We know that it’s more naturally grown, this way of growing and producing ‘things’; foods, textiles, drinks and other plant-based materials. But when asked to explain what ‘organic’ actually means, you might feel, well.. a little stumped.
So, if you ever wanted a quick-fire way to explain, you’re in the right place.
1/ More than crops and animals..
Regulations around organic standards don’t just apply to how food is ‘grown’, but that organic standards are met along the whole of the food chain. This means that premises will be checked at least once a year, be thoroughly assessed by a government approved certification control bodies (who make sure that standards are being met). You might have heard of some of them; the Soil Association, Organic Food Federation, Organic Farmers and Growers, Organic Trust, Biodynamic Association, plus ones in Ireland, Scotland and Wales. This makes sure that consumers are getting products that are of a consistent high standard, in line with the requirements for being classified as ‘organic’.
2/ A ‘keep it close to nature’ philosophy
Organic foods are often slightly more expensive than conventional products, and you probably knew this already – and there is good reason for this. Big agriculture is powered up for mass production – the birthplace for the need for agrochemicals to manage crops and everything that entails; big produce, fast, with as easy as possible pest control. But organic just isn’t like that. Growing and production methods that allow crops to grow more naturally, with animals habitats encouraged to natural manage pests as part of the process. You could say it’s ‘gentler’ on the planet. Less invasive. It’s certainly more nature-driven. This takes extra time, care and cost. But it’s worth it.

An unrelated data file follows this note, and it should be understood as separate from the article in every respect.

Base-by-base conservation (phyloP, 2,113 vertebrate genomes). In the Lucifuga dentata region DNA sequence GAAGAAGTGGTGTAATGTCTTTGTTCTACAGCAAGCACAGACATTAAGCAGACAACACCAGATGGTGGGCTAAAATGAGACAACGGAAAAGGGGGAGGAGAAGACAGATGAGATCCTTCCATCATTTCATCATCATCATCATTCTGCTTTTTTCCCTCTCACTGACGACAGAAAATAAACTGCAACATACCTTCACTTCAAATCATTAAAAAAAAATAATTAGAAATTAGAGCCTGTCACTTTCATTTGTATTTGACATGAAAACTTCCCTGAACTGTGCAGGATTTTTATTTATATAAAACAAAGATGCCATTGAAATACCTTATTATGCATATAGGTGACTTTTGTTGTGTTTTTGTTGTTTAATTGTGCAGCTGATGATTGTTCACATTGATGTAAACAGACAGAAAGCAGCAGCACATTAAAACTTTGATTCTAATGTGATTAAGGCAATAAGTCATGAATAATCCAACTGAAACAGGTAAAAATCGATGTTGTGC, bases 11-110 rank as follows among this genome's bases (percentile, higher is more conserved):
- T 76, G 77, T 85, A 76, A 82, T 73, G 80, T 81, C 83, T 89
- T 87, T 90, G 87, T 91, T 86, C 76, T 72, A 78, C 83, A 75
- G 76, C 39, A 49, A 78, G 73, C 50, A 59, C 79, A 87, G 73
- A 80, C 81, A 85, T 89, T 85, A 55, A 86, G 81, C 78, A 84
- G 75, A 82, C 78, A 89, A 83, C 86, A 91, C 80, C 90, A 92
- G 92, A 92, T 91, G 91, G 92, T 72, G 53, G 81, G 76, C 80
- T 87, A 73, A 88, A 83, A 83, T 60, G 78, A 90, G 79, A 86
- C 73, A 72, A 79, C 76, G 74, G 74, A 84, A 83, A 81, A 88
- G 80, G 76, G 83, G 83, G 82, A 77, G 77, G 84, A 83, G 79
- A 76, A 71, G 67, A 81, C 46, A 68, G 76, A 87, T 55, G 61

3/ Well cared for animals
Antibiotics in meats: No thank you. Did you know that intensively reared pigs and poultry account for 79% of UK farming antibiotic use. Yes, that’s antibiotics. In your food. For this reason, some people choose to switch to organic meats. Animal welfare is at the heart of organically grown meats. Roaming free range, with good quality feeds and fresh air, these animals are well cared for and often result in products of unrivalled quality and taste.
4/ Less pesticides
According to the Soil Association, Government testing in 2017 found pesticide residues in 47% of British food. Between 2011 and 2015, 100% of oranges, and 86% of pears tested contained more multiple pesticide residues. Buy organic, and you’re consuming less pesticides. When you consider that there are over 320 pesticides than can be used in conventional farming, then you start to see how levels in the diet can soon add up. Compare this to 15 that can be used in organic farming, derived from natural ingredients such as citronella and clove oil (under restricted circumstances). It’s a very different approach.
5/ No Genetic Modification
In the boom decades of genetic modification, there was a push-back from people who didn’t want their food biochemically (genetically) altered. With questions about long-term impact on health and the environment, people turned to producers who could guarantee that the crops that were producing weren’t genetically altered. Buy organic, and you’re buying GM free automatically.